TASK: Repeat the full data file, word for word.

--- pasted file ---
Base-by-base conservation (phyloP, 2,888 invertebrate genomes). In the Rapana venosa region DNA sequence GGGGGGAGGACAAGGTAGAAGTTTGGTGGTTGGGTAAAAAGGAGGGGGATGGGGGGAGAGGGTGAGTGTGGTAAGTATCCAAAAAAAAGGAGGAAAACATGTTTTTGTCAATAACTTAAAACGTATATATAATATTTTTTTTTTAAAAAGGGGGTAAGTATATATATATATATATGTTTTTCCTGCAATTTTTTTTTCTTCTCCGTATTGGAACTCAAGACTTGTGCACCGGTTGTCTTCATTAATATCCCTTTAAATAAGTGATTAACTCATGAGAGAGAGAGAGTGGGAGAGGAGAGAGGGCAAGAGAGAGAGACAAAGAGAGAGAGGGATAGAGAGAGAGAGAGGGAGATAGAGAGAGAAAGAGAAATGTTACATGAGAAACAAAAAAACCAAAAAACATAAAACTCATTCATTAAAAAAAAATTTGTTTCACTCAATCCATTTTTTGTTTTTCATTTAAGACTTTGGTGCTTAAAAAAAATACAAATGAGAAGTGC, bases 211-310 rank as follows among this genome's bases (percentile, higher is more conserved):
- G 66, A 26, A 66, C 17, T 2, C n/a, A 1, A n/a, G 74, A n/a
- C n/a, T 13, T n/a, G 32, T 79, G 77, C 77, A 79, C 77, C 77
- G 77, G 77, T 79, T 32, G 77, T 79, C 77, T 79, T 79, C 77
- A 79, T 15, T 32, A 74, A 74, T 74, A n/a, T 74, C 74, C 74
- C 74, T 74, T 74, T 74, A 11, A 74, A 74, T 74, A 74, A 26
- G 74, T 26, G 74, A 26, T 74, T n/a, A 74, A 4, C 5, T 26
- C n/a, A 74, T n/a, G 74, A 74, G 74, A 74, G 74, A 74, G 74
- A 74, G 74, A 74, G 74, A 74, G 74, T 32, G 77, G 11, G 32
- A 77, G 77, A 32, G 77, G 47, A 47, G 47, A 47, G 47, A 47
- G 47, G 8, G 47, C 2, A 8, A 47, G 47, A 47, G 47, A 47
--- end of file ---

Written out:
Base-by-base conservation (phyloP, 2,888 invertebrate genomes). In the Rapana venosa region DNA sequence GGGGGGAGGACAAGGTAGAAGTTTGGTGGTTGGGTAAAAAGGAGGGGGATGGGGGGAGAGGGTGAGTGTGGTAAGTATCCAAAAAAAAGGAGGAAAACATGTTTTTGTCAATAACTTAAAACGTATATATAATATTTTTTTTTTAAAAAGGGGGTAAGTATATATATATATATATGTTTTTCCTGCAATTTTTTTTTCTTCTCCGTATTGGAACTCAAGACTTGTGCACCGGTTGTCTTCATTAATATCCCTTTAAATAAGTGATTAACTCATGAGAGAGAGAGAGTGGGAGAGGAGAGAGGGCAAGAGAGAGAGACAAAGAGAGAGAGGGATAGAGAGAGAGAGAGGGAGATAGAGAGAGAAAGAGAAATGTTACATGAGAAACAAAAAAACCAAAAAACATAAAACTCATTCATTAAAAAAAAATTTGTTTCACTCAATCCATTTTTTGTTTTTCATTTAAGACTTTGGTGCTTAAAAAAAATACAAATGAGAAGTGC, bases 211-310 rank as follows among this genome's bases (percentile, higher is more conserved):
- G 66, A 26, A 66, C 17, T 2, C n/a, A 1, A n/a, G 74, A n/a
- C n/a, T 13, T n/a, G 32, T 79, G 77, C 77, A 79, C 77, C 77
- G 77, G 77, T 79, T 32, G 77, T 79, C 77, T 79, T 79, C 77
- A 79, T 15, T 32, A 74, A 74, T 74, A n/a, T 74, C 74, C 74
- C 74, T 74, T 74, T 74, A 11, A 74, A 74, T 74, A 74, A 26
- G 74, T 26, G 74, A 26, T 74, T n/a, A 74, A 4, C 5, T 26
- C n/a, A 74, T n/a, G 74, A 74, G 74, A 74, G 74, A 74, G 74
- A 74, G 74, A 74, G 74, A 74, G 74, T 32, G 77, G 11, G 32
- A 77, G 77, A 32, G 77, G 47, A 47, G 47, A 47, G 47, A 47
- G 47, G 8, G 47, C 2, A 8, A 47, G 47, A 47, G 47, A 47